Tulare County or Bust
As I enjoyed my fresh hot coffee, toast with Elberta peach jam, and read my online edition of the New York Times in late October, I was only peripherally aware that the rest of the state had come to almost a complete halt. Out of the 58 counties in California, portions of 38 were experiencing Public Safety Power Shutoff (PSPS) put in force by PG&E as a fire prevention measure during extreme winds.
That means schools were closed, people had to stay home from work, traffic signals were down, no one went shopping, or saw a movie, or went out to coffee, or went out for dinner. No errands were done and no bills were paid. The Valley Voice would not have even gone to print if we were in one of the PSPS zones.
Joseph’s parents live in tony Moraga in the Bay Area and sat in the dark for three days. He called to ask how they were doing and they predictably said “horrible,” then their cell phone battery died.
That’s when it dawned on me that Tulare County was the place to be. How often does that happen?
Lounging on my couch listening to my dog snore I realized that I was actually living in the most desirable location in California. I don’t mean to gloat at the expense of others’ misfortune, but how many times have we residents of the Central Valley had to read headlines saying the county has the worst air, highest unemployment, lowest per capita income, highest teen pregnancy rates, yada, yada, yada?
So here is my headline: Tulare County is the best place to live in California.
After sitting in the mandatory half hour of gridlock when visiting Joseph’s parents a few years ago, it took us 20 minutes to find a parking spot just to go to Pete’s Coffee–on a Sunday. Visalians who complain about traffic, road conditions, or parking need a little perspective. Seen a parking meter lately? My point exactly.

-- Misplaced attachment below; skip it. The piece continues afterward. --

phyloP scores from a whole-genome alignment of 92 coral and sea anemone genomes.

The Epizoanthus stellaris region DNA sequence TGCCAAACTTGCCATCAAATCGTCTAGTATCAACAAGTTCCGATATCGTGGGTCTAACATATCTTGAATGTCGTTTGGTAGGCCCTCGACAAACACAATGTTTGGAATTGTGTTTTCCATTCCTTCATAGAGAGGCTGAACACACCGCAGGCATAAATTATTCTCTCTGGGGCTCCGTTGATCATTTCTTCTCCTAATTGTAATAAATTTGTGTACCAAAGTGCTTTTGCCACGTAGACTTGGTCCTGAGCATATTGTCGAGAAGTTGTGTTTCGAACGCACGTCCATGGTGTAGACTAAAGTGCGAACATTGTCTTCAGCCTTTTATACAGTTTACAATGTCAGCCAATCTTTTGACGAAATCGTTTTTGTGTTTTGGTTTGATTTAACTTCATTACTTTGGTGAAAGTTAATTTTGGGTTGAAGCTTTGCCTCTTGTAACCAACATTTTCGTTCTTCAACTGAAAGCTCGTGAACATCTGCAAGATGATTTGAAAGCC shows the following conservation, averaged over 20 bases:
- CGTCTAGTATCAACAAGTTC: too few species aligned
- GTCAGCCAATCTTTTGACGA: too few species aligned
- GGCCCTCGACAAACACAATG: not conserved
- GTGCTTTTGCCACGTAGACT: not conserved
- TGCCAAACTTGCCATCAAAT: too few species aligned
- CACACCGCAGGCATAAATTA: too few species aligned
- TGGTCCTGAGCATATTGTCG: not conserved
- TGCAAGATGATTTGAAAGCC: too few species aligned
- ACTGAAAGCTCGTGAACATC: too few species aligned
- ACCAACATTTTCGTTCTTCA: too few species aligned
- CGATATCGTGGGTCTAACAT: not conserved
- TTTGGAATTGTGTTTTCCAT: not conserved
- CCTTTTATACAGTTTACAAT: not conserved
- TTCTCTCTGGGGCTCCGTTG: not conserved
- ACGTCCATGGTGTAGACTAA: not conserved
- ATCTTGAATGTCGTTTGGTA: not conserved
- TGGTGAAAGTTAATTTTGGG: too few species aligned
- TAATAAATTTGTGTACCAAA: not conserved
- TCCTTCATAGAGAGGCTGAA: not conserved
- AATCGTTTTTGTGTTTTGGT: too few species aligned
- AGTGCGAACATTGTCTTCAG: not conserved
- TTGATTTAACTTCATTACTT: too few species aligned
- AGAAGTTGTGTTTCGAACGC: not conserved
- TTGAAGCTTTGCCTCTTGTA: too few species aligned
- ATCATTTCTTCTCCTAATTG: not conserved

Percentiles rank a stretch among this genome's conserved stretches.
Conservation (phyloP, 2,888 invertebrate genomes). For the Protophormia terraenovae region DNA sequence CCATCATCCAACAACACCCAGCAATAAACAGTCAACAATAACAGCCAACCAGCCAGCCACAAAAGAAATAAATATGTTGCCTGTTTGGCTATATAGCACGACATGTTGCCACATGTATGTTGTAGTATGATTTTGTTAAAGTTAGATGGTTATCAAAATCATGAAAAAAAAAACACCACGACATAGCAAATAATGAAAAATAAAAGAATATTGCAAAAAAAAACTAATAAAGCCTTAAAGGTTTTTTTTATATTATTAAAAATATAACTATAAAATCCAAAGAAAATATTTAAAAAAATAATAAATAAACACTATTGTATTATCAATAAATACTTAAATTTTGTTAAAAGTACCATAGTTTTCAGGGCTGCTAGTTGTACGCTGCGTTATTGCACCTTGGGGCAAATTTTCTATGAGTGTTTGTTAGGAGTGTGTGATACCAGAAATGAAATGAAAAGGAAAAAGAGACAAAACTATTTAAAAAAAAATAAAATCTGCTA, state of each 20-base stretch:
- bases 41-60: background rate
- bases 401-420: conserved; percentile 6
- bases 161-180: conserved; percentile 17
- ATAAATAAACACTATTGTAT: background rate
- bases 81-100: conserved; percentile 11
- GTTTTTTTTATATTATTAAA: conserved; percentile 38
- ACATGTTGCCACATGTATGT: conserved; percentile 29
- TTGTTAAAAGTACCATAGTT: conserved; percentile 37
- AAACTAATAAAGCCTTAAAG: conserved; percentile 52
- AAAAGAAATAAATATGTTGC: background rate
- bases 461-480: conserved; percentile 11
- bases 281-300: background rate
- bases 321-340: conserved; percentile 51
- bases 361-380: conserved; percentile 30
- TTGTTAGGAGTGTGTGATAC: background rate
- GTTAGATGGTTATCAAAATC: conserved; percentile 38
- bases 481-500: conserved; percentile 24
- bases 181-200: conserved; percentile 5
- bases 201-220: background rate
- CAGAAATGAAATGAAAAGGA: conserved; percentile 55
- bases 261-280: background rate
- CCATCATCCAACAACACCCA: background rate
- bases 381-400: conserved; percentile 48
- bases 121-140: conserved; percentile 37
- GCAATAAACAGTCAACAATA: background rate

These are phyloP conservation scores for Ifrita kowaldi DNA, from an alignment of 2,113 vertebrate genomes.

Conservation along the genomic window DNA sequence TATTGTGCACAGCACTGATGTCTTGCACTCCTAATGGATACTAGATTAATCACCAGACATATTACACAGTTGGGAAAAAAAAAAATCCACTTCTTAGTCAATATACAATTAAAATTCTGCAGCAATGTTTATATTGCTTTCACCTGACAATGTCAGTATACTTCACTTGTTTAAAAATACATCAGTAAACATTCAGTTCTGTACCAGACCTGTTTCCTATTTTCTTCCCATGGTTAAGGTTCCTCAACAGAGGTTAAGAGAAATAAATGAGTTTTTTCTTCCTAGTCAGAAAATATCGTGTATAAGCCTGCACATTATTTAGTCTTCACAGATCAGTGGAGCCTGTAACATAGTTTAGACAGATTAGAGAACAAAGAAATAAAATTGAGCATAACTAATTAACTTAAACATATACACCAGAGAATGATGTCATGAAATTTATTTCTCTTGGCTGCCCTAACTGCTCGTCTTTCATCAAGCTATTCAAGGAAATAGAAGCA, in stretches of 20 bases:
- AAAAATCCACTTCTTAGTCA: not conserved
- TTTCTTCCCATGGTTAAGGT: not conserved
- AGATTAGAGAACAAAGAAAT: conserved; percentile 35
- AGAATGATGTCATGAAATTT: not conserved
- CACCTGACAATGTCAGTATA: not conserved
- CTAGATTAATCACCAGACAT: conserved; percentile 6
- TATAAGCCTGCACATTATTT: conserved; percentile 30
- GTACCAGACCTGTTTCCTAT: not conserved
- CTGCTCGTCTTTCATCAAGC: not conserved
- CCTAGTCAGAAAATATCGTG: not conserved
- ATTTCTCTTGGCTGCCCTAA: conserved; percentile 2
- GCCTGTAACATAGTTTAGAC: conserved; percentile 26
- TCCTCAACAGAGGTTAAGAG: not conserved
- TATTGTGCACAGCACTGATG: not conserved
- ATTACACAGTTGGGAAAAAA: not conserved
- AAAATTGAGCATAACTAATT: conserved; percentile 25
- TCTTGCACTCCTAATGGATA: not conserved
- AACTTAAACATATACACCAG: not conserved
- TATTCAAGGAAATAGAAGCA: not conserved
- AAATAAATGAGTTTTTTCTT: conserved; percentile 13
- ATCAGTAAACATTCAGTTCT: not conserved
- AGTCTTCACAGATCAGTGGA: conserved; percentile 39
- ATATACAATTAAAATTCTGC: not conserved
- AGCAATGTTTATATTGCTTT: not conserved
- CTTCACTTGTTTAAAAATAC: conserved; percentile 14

Firestorms are not the only natural disaster that does not threaten Tulare County. We have felt earthquakes but not a one has originated in our county. We do not have hurricanes, city-wide floods, tornadoes, tsunamis or blizzards. To be honest, I’d have a hard time sleeping at night in Three Rivers because of the fire danger, but besides that location we are a disaster-free zone.
One could say the region suffers drought, but considering the seven billion dollar ag industry and all the produce that entails, it’s a hard sell to say Tulare County has a shortage of water. Even former Tulare County Ag Commissioner Marilyn Wright was shaking her head at the large amount of permanent crops such as pistachios and almonds being planted, and that have since thrived, during the height of the “Great Drought.” Tulare County has a lot of water.
Always considered the fly-over zone, or the empty space along I-5 between San Francisco and Los Angeles and ignored in Sacramento, Tulare County was probably enjoying a higher standard of living than the Bay Area full of its multimillion-dollar homes and big city amenities.
Having a pied-a-terre in San Francisco was always a fun fantasy while living in Lemon Cove with our grade school children. But after I was advised to never walk barefoot outside in San Francisco because the homeless defecate on the sidewalk, that fantasy pretty much evaporated.